This description explains why research professors are paid well in most universities — they need to gain skills and have the stamina to compete, persevere and succeed in such a cut-throat environment. This is true, particularly in fields such as medicine, computer science and finance, where faculty can also take better-paying positions in the industry. Then the research process itself requires access to expensive labs and databases.

Why should students care about all of this? First, a university, as opposed to an online certificate or an apprenticeship program, should expand your horizons. As YU famously puts it, Torah Umadda.

As a practical matter, high-level visible research leads to larger donations, higher university rankings and greater recognition. It is no coincidence that the highest-ranked universities, Harvard, Yale, Stanford and Princeton (all ranked in the top five nationally), have the highest endowments (The University of Texas system has a large endowment too, but it serves a quarter of a million students). In our own corner of the woods, our affiliated medical school, Einstein, has just received a billion-dollar donation. Imagine what a billion dollars could do for the rest of YU.

For the individual student, research professors matter for a simple reason. The research of today is the practice of tomorrow. Research professors can help your career not just immediately after you graduate, but also years down the road. The world is full of examples of cutting-edge science that became world-changing practice, such as mRNA technology.

In my field, there are quite a few examples as well, with perhaps the most striking one being the famous Black-Scholes option pricing model. Its author, Myron Scholes, and Robert Merton, who did similar work (incidentally, both have Jewish ancestry), received Nobel prizes (Prof. Black had unfortunately died young and did not receive the prize). The Black-Scholes mathematical model was only known to research faculty in the 1970s, yet by the 1980s it revolutionized the world of finance.

If you are curious about your professor’s work, you can consult numerous online sources — we all have bios on the university’s website, and you can visit sites such as Google Scholar which counts papers and impact. For social sciences, lists working papers by faculty and their downloads.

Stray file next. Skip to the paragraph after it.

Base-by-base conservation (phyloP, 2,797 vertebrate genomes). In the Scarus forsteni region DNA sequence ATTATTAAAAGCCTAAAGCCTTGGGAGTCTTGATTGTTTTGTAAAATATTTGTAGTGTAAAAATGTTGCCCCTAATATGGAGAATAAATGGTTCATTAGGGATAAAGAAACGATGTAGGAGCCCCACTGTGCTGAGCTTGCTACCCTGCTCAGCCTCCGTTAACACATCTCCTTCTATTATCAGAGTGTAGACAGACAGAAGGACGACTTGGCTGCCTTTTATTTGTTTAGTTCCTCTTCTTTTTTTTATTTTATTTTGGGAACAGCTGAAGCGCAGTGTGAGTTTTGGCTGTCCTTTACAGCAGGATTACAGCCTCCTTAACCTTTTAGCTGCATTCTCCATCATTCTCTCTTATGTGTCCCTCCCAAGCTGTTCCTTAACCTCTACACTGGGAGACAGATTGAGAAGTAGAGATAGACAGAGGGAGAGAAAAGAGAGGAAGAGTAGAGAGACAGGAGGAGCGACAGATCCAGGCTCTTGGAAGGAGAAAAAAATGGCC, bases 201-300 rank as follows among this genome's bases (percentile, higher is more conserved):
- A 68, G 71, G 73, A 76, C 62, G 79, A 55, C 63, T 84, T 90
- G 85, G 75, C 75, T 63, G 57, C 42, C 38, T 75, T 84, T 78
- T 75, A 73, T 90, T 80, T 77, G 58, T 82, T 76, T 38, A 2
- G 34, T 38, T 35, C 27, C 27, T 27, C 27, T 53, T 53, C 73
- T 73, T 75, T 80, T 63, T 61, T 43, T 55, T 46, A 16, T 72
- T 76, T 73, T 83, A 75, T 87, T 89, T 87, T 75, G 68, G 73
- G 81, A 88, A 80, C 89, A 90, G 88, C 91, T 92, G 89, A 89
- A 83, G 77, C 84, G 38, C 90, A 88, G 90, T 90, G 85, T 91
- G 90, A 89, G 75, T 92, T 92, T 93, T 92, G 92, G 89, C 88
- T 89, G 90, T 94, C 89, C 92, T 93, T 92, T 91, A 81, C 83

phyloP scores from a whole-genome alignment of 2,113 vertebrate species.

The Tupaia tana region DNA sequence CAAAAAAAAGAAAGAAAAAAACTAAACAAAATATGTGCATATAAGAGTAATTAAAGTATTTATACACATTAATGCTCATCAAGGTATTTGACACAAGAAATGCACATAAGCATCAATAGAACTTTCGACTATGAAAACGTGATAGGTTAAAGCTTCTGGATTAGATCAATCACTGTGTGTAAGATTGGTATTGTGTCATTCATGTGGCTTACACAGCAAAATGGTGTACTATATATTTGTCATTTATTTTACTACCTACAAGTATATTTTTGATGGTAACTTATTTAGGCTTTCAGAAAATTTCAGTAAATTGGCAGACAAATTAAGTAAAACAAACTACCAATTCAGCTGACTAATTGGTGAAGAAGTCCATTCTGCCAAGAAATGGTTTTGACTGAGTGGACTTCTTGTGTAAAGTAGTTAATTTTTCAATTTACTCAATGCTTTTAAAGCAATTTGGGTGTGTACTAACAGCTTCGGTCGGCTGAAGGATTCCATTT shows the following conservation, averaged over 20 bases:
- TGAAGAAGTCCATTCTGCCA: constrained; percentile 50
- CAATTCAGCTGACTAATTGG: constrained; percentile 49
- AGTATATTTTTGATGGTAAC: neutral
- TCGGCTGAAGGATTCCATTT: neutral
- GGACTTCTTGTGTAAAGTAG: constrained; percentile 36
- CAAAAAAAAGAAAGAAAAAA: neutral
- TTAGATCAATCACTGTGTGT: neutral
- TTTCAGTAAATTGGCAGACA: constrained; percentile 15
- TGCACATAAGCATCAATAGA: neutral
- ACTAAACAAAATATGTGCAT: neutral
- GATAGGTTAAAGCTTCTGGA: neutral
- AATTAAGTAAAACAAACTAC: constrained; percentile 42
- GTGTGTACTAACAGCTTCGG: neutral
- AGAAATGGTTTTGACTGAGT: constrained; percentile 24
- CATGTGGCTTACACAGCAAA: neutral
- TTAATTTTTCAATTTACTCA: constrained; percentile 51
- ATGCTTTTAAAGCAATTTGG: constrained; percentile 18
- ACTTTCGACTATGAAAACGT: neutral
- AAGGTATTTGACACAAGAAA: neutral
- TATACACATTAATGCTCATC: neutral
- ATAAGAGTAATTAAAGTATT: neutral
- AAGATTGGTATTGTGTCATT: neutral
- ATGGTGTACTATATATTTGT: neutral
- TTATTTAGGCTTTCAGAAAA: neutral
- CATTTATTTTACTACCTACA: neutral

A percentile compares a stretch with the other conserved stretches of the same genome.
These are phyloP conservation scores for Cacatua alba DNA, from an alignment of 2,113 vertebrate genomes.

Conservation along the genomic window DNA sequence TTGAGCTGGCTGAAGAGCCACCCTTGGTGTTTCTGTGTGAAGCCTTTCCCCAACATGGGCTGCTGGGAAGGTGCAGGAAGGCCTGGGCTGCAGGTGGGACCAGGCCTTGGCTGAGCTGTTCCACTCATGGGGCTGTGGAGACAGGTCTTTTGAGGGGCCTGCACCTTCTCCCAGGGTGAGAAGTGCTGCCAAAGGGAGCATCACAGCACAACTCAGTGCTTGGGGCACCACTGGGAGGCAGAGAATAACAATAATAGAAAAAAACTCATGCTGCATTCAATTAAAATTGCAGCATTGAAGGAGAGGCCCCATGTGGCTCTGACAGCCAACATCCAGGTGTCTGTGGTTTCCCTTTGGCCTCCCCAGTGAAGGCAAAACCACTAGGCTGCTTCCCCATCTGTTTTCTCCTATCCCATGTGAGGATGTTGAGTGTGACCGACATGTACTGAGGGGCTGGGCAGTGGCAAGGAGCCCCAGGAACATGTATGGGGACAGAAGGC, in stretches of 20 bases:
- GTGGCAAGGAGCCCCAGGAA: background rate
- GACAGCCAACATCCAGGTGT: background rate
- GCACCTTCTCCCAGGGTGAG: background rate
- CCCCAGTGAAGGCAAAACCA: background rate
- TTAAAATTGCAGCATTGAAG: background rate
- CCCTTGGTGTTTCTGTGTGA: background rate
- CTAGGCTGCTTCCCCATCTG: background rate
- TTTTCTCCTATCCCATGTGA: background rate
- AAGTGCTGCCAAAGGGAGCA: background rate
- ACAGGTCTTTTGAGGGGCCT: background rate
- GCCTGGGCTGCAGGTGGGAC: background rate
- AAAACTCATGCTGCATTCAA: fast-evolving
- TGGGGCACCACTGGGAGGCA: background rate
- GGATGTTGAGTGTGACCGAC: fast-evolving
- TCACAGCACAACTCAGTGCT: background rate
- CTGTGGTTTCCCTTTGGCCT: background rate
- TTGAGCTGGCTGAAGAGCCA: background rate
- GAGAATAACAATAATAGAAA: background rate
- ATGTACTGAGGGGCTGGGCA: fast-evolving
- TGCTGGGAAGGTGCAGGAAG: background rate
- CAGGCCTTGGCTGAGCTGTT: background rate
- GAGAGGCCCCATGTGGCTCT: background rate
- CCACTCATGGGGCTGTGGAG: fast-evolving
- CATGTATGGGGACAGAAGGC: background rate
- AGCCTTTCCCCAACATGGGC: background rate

Of course, there is room for all types of instruction in a university. There are professors who come from industry or practice and can best explain current practices in the field. This is important in numerous fields, including business and medicine. There are teaching faculty who may be very knowledgeable and can deliver incredible classes, however, a core group of research faculty is what makes a university a university and this is particularly important for the flagship Jewish university at this time in the history of the Jewish people.


Professor S. Abraham Ravid is the Sy Syms Professor of Finance at the Sy Syms School of Business and Co-chair of the YU Faculty Council. He is a prolific researcher and has published over 50 journal articles, receiving research awards and having his research covered by national and international media. Before teaching at YU, he has taught at Rutgers, the University of Chicago, NYU, Cornell, Yale, UCLA, Wharton, Columbia and the University of Haifa.


Photo Caption: A core group of research faculty is what makes a university a university and this is particularly important for the flagship Jewish university at this time in the history of the Jewish people

Photo Credit: Yeshiva University